by Structured Settlement Watchdog
Niagara County New York Supreme Court Judge Matthew J. Murphy , is yet another fine example of why New York judges are among the best in the USA in
enforcing their state's structured settlement protection act, with his January 8, 2021 decision in Tiger Parrish, LLC Petitioner v BHG Structured Settlements, inc et al. Respondents , Index E173532/2020.
The petition involved the proposed transfer of structured settlement payment rights from 4 structured settlement annuities due to a 23 year old, with aggregate payments totaling $2,313,704.40 in exchange for an aggregate purchase price of $895,647.03. The effective discount rate according to the mandatory disclosures was 6.10% which, while not bad, still had a considerable amount of fat. Our sources indicated that between $1,000,0000-$1,122,456.99 would have been possible.
Sacco & Fillas was the law firm representing the settlement purchaser, Tiger Parrish , LLC. True to form with some of the Sacco & Fillas petitions I've seen, their cited case support for discount rates are what one might irreverently and figuratively describe as "antediluvian".
Judge Murphy's thoughtful analysis reviewed prior transfers and attempts to transfer along with reasons that were stated in the prior petitions. The current petition reviewed by Judge Murphy also reviewed the budget and expenses , but noted that the Petition and the seller's affidavit " do not provide a complete picture of the seller's financial landscape". The Judge went into granular detail and said that "in order to make a best interests' determination, as required by law a full explanation of the settlement must be provided."
But the kudos in my opinion for Judge Murphy are deserved for noting that payments would be sold at a discount diplomatically skewering the investment projections. The Petition to Transfer included Exhibit 14 labeled IPA included an investment projection with a 12.5% rate of return, but apparently fail to take into account income taxes and there appeared to be no stochastic analysis (also known as Monte Carlo analysis) that take into account multiple variables! Download Eglow Investment Projection Linear 12.5 pct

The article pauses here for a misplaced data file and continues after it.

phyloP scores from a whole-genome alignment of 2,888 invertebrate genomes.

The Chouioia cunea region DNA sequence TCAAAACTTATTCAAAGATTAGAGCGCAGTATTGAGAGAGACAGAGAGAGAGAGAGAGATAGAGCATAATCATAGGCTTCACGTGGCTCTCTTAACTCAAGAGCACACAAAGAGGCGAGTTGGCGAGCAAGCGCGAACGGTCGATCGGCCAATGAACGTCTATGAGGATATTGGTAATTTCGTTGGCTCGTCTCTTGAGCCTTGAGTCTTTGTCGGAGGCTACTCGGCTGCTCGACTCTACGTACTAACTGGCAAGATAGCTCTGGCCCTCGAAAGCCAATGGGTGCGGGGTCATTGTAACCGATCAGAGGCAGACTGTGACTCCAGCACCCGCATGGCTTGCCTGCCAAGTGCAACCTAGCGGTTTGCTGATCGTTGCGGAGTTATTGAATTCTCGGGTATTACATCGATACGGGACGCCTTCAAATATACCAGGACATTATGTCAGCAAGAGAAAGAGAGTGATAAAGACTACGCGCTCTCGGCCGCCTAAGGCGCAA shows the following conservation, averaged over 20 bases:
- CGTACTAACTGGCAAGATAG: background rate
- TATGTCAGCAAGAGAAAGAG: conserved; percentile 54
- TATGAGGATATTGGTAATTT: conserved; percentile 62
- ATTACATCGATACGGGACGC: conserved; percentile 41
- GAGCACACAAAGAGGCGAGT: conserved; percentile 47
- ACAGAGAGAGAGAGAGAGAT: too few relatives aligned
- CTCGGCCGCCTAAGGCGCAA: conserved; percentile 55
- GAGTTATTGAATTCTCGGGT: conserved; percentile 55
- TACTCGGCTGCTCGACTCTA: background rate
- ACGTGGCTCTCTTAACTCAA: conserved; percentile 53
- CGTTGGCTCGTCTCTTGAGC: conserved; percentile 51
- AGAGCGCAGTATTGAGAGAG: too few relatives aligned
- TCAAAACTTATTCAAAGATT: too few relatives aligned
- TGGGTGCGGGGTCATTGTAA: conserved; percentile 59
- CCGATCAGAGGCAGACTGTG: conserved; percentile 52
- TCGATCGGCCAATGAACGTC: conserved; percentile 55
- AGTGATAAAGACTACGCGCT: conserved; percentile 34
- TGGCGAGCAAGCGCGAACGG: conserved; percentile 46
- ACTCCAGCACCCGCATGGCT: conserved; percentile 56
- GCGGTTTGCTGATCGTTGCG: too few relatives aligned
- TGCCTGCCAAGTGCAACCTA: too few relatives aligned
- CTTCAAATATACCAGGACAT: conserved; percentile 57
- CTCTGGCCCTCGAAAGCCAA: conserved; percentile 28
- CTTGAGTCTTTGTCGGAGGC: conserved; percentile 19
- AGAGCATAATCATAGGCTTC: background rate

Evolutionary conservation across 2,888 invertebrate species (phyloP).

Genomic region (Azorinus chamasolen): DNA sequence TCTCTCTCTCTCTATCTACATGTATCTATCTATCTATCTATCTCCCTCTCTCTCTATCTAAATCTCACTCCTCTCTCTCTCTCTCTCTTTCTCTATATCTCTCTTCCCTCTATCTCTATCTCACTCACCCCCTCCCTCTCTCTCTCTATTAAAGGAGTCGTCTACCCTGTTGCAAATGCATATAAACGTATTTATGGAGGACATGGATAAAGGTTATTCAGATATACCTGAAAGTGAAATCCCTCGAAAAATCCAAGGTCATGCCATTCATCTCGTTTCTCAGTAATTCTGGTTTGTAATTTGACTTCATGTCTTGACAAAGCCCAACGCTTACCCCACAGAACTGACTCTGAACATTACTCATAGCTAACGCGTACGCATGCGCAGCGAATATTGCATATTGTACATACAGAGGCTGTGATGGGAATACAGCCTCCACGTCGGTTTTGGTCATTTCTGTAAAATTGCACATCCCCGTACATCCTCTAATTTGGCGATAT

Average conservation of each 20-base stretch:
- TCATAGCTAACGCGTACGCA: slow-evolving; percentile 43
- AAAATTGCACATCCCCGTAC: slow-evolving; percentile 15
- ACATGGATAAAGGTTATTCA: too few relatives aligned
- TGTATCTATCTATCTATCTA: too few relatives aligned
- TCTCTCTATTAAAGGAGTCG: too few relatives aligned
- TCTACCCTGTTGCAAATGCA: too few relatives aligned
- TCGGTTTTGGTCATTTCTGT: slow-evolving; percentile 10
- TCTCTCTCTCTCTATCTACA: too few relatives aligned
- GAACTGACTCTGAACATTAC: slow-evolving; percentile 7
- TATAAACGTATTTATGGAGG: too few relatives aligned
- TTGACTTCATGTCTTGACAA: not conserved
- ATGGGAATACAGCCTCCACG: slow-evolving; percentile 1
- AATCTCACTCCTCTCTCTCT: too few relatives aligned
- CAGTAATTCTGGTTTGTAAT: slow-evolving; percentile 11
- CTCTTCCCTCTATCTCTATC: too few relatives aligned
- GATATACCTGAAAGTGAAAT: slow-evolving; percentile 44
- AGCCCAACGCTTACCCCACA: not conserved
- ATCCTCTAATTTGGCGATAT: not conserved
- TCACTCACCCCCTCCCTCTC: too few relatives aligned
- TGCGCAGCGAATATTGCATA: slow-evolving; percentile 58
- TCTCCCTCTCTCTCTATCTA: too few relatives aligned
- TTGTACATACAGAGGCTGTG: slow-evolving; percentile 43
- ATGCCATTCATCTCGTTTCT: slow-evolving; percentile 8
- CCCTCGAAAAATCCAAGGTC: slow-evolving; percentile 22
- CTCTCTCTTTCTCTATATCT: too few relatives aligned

Judge Murphy observes that " investing in the stock market always involves some risk. Additionally, despite the voluminous documentation there is no simple comparison of what Mr. M. (the seller) can expect to receive now; and an explanation of the safeguards which will be imposed on the proceeds of teh transfer so that Mr M. is not able to liquidate said proceeds without Court approval. Nor has Mr. Eglow provided, at a least in simple comparison, any analysis of the tax consequences of investing in the stock market compared to annuity payments. It is the Court's understanding that the annuity payments are not taxable. If that is correct, it could affect Mr. Eglow's analysis".
According to New York's General Obligations Law Section 5-1701(e) “independent professional advice” means advice of an attorney, certified public accountant, actuary or other licensed professional adviser:
(i) who is engaged by a claimant or payee to render advice concerning the legal, tax and financial implications of a structured settlement or a transfer of structured settlement payment rights;
(ii) who is not in any manner affiliated with or compensated by the defendant in such settlement or the transferee of such transfer; and
(iii) whose compensation for rendering such advice is not affected by whether a settlement or transfer occurs or does not occur;
The papers say that Eglow and his firm will be providing financial planning services (for which he will presumably be compensated).
A December 15, 2020 letter from Jeffrey Eglow, of Newbridge Securities was submitted December 16, 2020 to Judge Michael Cresitello in support of a Middlesex NJ Petition to transfer involving Park St Closing LLC. In the letter Eglow represents that he has had "many discussions regarding all aspects of her transaction and my advice, I respectfully request her transfer" (emphasis added). It is evident in my opinion, that either there wasn't any discussion about the market in discount rates for income payments that begin in 2020 on one of the deals and 2021 on another with the third being a deferred transaction, or Eglow was brought to "the dance" by those charging her 12% plus . Selling a structured settlement is a money loser, 100% of the time. Instead of investing x$, with a more competitive discount rate, the seller in that case might have considerably more to invest, or she might not need to sell as much, just like the Niagara County case, but with much worse discount rates in 3 separate deals bearing discount rates of 12.8*, 12.81% and 12%. There were hundreds of thousands in the factoring profit spread, according to our sources. See Park St Closing LLC v Moronta C Case# MID-007817-20.